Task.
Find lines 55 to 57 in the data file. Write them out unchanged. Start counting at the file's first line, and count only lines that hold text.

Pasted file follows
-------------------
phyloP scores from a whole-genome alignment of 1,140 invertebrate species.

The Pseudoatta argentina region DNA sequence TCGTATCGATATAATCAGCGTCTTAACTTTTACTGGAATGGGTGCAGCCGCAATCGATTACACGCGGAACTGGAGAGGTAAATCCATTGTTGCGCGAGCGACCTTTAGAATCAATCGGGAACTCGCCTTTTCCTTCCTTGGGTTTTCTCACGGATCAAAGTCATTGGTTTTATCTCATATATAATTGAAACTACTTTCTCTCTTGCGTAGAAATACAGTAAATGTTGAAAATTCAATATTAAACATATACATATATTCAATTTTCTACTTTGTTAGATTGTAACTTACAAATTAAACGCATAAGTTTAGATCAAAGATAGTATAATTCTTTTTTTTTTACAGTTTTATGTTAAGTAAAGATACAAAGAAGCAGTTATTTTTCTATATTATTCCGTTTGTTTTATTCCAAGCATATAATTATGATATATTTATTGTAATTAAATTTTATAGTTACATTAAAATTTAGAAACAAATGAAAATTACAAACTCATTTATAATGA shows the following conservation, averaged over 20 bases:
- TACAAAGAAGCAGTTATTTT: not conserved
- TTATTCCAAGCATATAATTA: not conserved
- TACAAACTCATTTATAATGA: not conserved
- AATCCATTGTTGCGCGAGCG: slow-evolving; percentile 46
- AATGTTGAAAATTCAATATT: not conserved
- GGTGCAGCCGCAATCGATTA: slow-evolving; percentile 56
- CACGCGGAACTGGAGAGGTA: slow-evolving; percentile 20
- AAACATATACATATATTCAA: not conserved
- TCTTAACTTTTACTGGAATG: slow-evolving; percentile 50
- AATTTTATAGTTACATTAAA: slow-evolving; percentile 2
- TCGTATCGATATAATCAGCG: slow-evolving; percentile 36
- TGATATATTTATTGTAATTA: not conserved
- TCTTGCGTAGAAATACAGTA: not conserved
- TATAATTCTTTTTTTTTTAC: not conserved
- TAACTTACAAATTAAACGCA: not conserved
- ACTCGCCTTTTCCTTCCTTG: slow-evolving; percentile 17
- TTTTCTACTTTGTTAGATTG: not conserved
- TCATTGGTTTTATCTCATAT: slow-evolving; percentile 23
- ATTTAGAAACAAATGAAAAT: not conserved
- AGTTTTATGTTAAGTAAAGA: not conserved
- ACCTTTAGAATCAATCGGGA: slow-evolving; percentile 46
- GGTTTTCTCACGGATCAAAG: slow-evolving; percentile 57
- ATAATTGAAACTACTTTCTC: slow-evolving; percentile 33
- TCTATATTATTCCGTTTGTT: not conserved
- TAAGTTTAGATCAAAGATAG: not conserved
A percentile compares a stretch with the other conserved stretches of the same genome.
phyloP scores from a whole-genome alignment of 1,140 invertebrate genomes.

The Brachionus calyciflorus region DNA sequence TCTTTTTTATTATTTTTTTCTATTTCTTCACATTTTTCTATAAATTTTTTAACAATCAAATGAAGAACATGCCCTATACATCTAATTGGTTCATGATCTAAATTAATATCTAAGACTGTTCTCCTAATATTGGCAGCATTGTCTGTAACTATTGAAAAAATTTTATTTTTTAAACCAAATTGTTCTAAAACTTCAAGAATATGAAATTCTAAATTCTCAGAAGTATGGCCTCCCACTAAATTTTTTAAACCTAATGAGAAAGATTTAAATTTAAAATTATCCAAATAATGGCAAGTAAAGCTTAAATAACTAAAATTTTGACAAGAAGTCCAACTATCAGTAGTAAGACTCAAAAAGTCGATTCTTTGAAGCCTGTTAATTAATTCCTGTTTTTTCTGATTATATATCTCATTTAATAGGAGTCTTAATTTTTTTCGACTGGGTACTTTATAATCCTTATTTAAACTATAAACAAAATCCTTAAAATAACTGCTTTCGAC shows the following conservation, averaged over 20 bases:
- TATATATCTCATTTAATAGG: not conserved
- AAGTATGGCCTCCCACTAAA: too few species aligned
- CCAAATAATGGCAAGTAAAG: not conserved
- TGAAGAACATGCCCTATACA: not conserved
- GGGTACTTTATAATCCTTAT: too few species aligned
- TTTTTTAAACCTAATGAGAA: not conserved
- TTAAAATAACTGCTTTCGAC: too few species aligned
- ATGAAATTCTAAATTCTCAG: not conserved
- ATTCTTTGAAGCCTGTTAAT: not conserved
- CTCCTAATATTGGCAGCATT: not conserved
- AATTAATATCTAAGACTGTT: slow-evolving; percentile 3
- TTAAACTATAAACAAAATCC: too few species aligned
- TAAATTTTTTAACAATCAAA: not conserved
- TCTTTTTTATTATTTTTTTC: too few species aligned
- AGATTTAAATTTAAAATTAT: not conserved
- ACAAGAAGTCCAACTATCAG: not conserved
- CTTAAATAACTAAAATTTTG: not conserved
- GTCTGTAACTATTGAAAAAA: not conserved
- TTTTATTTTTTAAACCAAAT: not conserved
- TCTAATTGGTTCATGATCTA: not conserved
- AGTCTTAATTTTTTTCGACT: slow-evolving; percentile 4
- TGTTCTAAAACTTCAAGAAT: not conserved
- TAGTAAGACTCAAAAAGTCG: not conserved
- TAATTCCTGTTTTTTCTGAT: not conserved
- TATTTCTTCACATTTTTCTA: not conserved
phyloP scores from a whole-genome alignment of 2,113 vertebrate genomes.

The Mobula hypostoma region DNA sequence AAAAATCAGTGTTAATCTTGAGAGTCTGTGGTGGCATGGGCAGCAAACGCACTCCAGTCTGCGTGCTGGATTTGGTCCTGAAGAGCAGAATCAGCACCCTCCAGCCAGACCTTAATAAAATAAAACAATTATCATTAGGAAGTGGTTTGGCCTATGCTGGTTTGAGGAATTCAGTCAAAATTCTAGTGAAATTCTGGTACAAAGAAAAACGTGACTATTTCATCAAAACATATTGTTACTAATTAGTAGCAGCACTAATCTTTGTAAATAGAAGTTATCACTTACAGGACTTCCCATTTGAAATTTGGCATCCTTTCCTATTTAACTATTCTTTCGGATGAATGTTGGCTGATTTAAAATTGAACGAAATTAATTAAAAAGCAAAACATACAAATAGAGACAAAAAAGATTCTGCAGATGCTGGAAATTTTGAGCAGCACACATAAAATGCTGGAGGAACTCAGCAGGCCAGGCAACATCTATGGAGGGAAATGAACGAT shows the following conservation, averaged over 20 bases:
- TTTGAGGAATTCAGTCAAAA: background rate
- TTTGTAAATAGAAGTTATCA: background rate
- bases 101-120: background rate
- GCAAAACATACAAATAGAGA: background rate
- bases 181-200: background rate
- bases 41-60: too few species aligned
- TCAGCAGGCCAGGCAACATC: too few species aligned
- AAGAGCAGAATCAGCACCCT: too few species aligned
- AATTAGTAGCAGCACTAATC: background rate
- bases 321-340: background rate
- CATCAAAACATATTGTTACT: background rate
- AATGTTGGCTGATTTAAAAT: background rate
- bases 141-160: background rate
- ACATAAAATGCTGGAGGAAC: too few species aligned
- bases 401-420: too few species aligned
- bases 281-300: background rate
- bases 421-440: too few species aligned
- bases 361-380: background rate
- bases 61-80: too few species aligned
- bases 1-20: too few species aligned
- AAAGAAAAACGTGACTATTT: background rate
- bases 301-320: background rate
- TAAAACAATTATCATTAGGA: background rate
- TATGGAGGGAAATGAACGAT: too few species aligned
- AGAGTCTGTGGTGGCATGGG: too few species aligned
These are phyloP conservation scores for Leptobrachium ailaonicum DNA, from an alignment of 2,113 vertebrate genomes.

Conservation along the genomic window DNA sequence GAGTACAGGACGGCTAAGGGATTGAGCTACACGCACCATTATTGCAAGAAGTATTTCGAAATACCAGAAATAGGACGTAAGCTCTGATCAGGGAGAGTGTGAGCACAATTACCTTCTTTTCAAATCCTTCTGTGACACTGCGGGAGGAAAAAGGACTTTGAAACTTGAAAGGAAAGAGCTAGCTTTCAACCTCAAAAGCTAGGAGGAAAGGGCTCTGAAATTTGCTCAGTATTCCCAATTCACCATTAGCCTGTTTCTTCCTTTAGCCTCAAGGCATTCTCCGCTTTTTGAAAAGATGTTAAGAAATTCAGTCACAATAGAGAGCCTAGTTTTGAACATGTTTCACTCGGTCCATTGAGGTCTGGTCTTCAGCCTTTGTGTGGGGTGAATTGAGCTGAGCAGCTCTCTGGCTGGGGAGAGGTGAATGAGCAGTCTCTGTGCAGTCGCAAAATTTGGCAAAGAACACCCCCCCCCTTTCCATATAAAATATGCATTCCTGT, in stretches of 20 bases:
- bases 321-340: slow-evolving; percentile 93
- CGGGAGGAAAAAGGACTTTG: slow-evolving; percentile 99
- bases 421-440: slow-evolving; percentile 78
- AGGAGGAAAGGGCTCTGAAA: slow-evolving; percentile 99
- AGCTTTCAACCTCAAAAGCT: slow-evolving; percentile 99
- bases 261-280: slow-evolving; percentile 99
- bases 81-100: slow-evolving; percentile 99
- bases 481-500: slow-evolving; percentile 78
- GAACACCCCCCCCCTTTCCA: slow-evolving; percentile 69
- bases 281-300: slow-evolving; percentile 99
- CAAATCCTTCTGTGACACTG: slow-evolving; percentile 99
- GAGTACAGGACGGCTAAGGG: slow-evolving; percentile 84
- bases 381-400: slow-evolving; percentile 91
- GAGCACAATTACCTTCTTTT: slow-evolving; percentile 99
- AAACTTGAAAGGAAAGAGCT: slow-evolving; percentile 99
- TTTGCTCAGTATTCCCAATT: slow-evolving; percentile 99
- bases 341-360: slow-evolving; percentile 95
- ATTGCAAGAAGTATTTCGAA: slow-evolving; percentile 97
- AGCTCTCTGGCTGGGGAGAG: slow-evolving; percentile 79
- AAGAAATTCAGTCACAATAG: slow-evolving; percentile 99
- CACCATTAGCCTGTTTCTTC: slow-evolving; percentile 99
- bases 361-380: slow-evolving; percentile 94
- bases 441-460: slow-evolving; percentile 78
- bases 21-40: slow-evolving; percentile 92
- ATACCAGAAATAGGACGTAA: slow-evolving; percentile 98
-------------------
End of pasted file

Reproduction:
- TATTTCTTCACATTTTTCTA: not conserved
phyloP scores from a whole-genome alignment of 2,113 vertebrate genomes.

The Mobula hypostoma region DNA sequence AAAAATCAGTGTTAATCTTGAGAGTCTGTGGTGGCATGGGCAGCAAACGCACTCCAGTCTGCGTGCTGGATTTGGTCCTGAAGAGCAGAATCAGCACCCTCCAGCCAGACCTTAATAAAATAAAACAATTATCATTAGGAAGTGGTTTGGCCTATGCTGGTTTGAGGAATTCAGTCAAAATTCTAGTGAAATTCTGGTACAAAGAAAAACGTGACTATTTCATCAAAACATATTGTTACTAATTAGTAGCAGCACTAATCTTTGTAAATAGAAGTTATCACTTACAGGACTTCCCATTTGAAATTTGGCATCCTTTCCTATTTAACTATTCTTTCGGATGAATGTTGGCTGATTTAAAATTGAACGAAATTAATTAAAAAGCAAAACATACAAATAGAGACAAAAAAGATTCTGCAGATGCTGGAAATTTTGAGCAGCACACATAAAATGCTGGAGGAACTCAGCAGGCCAGGCAACATCTATGGAGGGAAATGAACGAT shows the following conservation, averaged over 20 bases: